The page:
By composition of monads, I mean given two monads $S$ and $T$, making their composite $S T$ into a monad. Or more generally, given two monoid $X$ and $Y$ in a non-symetric monoidal category, making $X \otimes Y$ into a monoid.

This is fairly classical and generally done using a distributive law, that is map $ l : TS \to ST$ that satisfies four axioms that I'll call "compatibility to the unit of $S$, to the unit of $T$, to the multiplication of $S$ and to the multiplication of $T$."

One then make $S T$ into a monoids/monads by defining $Id \to ST$ to be $I = II \overset{\epsilon_S \epsilon_T}\to ST$ and

$$(ST)(ST) \overset{S l T}{\to} SSTT \overset{\mu_S \mu_T}{\to} ST$$.

Now I've recently encountered a situation where I have a monad structure on $ST$, that is also obtained out of a map $l:TS \to ST$, but this map is not a distributive law and the way it is used to get a monad structure on $ST$ is kind of different.

I'll describe the situation below, But essentially my question are: Has anyone has seen something like this somewhere else ? - has been studied or considered somewhere ? Also, there is some general theory for distributive law: A distributive law as above is the same as the data of a lift of $S$ to a monad $S^l$ on the category of $T$-algebras, and a $S^l$-algebra (sometime called a $l$-algebra) is the same as $ST$-algebra. Is there some general theory of this kind for the situation I'm about to described (For e.g. a way to see this sort of composition in terms of the category of algebras) ? I haven't found anything really convincing yet, but I'm not sure what to look for...

Ok, so in my situation, I still have a map $l:TS \to ST$, which satisifes:

  1. $l$ is actually an isomorphism.

  2. $l$ satisfies 2 of the four axioms for distributive law: compatibility to the unit of $T$ and to the multiplication of $T$. So, following the terminology of the nLab, $l$ is a distributive law of the monad $T$ on the underlying endofunctor of $S$.

  3. $l$ satisfies one additional axiom, which would be a consequence of the compatibility of the multiplication of $S$ with $l$, but is a little bit weaker, which says that the following two maps $SSTS \to ST$ are equal:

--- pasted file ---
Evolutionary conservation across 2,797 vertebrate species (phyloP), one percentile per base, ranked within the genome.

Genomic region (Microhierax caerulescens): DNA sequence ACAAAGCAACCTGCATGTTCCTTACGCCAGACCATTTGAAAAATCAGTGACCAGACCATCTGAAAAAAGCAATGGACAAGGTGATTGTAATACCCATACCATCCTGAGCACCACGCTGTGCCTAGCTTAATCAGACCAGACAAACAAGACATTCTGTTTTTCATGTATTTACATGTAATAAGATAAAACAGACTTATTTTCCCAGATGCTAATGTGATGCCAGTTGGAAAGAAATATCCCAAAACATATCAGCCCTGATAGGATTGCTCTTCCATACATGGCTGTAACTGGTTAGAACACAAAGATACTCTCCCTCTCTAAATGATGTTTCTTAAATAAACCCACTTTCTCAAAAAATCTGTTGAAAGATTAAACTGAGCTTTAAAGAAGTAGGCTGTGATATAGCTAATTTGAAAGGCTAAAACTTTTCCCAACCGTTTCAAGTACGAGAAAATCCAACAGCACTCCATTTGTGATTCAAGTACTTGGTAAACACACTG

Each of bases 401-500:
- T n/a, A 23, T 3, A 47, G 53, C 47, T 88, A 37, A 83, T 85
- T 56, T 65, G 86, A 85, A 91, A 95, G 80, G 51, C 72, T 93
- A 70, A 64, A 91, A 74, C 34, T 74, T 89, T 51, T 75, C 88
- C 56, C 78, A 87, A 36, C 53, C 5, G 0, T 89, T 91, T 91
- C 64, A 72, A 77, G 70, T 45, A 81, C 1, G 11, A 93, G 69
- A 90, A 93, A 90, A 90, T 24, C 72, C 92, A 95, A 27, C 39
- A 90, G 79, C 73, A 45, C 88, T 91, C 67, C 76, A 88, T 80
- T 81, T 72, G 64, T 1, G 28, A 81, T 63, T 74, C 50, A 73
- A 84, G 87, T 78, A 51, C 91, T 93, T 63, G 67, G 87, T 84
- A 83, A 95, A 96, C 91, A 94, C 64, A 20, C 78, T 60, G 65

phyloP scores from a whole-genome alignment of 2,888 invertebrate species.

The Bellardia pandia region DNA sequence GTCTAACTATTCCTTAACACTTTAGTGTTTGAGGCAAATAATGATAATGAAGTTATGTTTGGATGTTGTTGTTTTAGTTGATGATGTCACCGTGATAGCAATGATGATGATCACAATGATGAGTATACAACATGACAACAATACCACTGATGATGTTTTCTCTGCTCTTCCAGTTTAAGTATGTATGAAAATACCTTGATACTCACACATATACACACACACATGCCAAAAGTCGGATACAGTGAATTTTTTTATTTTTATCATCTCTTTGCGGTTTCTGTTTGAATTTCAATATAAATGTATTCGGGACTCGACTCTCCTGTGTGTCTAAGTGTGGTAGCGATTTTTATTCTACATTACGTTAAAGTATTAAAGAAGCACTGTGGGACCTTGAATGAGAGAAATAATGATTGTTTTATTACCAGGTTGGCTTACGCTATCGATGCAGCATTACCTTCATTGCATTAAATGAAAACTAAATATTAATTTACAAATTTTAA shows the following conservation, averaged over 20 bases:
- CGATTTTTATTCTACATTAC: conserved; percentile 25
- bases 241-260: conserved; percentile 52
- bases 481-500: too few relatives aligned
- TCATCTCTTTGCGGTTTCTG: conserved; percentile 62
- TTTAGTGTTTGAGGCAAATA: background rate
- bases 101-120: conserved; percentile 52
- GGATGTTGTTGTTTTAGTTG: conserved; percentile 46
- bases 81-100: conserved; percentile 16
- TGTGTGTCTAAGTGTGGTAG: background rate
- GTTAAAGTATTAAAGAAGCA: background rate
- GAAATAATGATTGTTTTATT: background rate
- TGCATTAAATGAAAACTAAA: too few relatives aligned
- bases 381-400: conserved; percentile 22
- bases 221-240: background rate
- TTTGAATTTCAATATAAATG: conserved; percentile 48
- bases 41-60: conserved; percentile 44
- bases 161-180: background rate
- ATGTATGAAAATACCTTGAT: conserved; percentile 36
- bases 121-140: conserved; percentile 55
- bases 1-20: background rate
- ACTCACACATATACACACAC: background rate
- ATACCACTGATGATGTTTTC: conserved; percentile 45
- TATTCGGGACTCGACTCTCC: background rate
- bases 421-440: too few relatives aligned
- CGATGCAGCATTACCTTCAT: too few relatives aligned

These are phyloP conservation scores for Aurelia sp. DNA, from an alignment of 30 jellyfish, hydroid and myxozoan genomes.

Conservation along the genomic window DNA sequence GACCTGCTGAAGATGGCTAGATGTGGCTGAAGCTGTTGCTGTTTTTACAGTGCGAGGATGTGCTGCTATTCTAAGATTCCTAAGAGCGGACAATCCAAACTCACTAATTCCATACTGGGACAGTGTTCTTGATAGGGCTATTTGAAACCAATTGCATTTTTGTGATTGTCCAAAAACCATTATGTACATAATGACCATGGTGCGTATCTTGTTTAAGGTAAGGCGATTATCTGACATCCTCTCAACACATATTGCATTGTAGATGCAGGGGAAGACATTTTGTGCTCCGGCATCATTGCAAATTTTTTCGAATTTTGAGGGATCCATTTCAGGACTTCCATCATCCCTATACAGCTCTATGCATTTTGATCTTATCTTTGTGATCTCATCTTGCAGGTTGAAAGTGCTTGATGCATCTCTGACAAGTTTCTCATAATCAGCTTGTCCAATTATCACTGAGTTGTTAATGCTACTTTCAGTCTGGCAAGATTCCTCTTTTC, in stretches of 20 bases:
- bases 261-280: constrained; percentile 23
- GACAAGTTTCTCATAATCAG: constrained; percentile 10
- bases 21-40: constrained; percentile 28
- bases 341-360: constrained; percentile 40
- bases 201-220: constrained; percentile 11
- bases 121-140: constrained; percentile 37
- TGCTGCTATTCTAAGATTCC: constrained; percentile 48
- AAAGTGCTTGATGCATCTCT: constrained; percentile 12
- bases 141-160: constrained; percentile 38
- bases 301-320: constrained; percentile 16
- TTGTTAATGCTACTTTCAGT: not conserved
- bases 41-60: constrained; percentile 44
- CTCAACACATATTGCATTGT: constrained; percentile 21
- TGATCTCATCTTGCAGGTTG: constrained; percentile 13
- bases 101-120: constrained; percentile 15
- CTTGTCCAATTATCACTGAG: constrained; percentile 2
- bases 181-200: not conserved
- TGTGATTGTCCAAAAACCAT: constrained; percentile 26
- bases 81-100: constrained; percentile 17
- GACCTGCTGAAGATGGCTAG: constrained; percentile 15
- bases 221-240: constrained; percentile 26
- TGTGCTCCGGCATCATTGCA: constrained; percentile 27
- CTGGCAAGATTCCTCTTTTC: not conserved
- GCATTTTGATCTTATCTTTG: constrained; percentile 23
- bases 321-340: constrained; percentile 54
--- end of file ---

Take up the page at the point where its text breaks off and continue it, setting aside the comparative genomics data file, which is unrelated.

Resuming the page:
$$ SSTS \overset{\mu_S T S}{\to} STS \overset{l^{-1}S}{\to} TSS \overset{T \mu_S}{\to} TS \overset{l}{\to} ST $$

$$ SSTS \overset{S l^{-1} S}{\to} STSS \overset{ST \mu_S}{\to} STS \overset{Sl}{\to} SST \overset{\mu_S T}{\to} ST $$

And now, what I think is the most important difference with the usual notion of distributive law: the way it is used to build a monad structure on $ST$ is a little different: The unit law of $ST$ is the same, but now the multiplication is given by:

$$ (ST)(ST) \overset{l^{-1} ST}\to T S S T \overset{T \mu_S T}\to TST \overset{l^{-1} T}{\to} STT \overset{S \mu_T}\to ST $$

Note that if this $l$ is actually a distributive law and is invertible (as required by my hypothesis (1)), then this definition and the usual multiplication of $ST$ can be shown to be equal, but in the absence of the compatibility of $l$ with the multiplication of $S$ this is a different definition.

I claim that this indeed makes $ST$ into a monad (hope I haven't forgotten an axiom - it works on the example I care about anyway)

Example: I'll give one simple explicit example of this. It is a toy model of the situation I care about, but it is already quite interesting. I work in the cartesian monoidal category of Sets, so "monads" are just monoids (you can promote them to actual monads by looking at the endofunctor $X \times \_$ if you prefer).

I have $S = M$ any monoid and $T = L(M)$ is the monoid of finite lists of elements of $M$, with the multiplication being given by concatenation (so it does not involve the monoid structure of $M$).

$$l : L(M) \times M \to M \times L(M)$$

is the map that sends $(a_1,\dots,a_k),m$ to $a_1,(a_2,\dots,a_k,m)$ and $\varnothing,a$ to $a,\varnothing$. One easily check that $l$ satisfies all three conditions above, but crucially it is not a distributive law because it is not at all compatible to the multiplication of $M$ nor the unit of $M$.

The multiplication it defines on $M \times L(M)$ works as follow (the arrow represents the steps in the definition above):

$$m,(a_1,\dots,a_k), m',(a'_1,\dots,a'_{k'}) \to (m,a_1,\dots,a_{k-1}), a_k,m',(a'_1,\dots,a'_{k'}) \to $$ $$ (m,a_1,\dots,a_{k-1}), a_k m',(a'_1,\dots,a'_{k'}) \to m,(a_1,\dots,a_{k-1},a_k m'),(a'_1,\dots,a'_{k'}) \to $$ $$ m,(a_1,\dots,a_{k-1},a_k m',a'_1,\dots,a'_{k'}) $$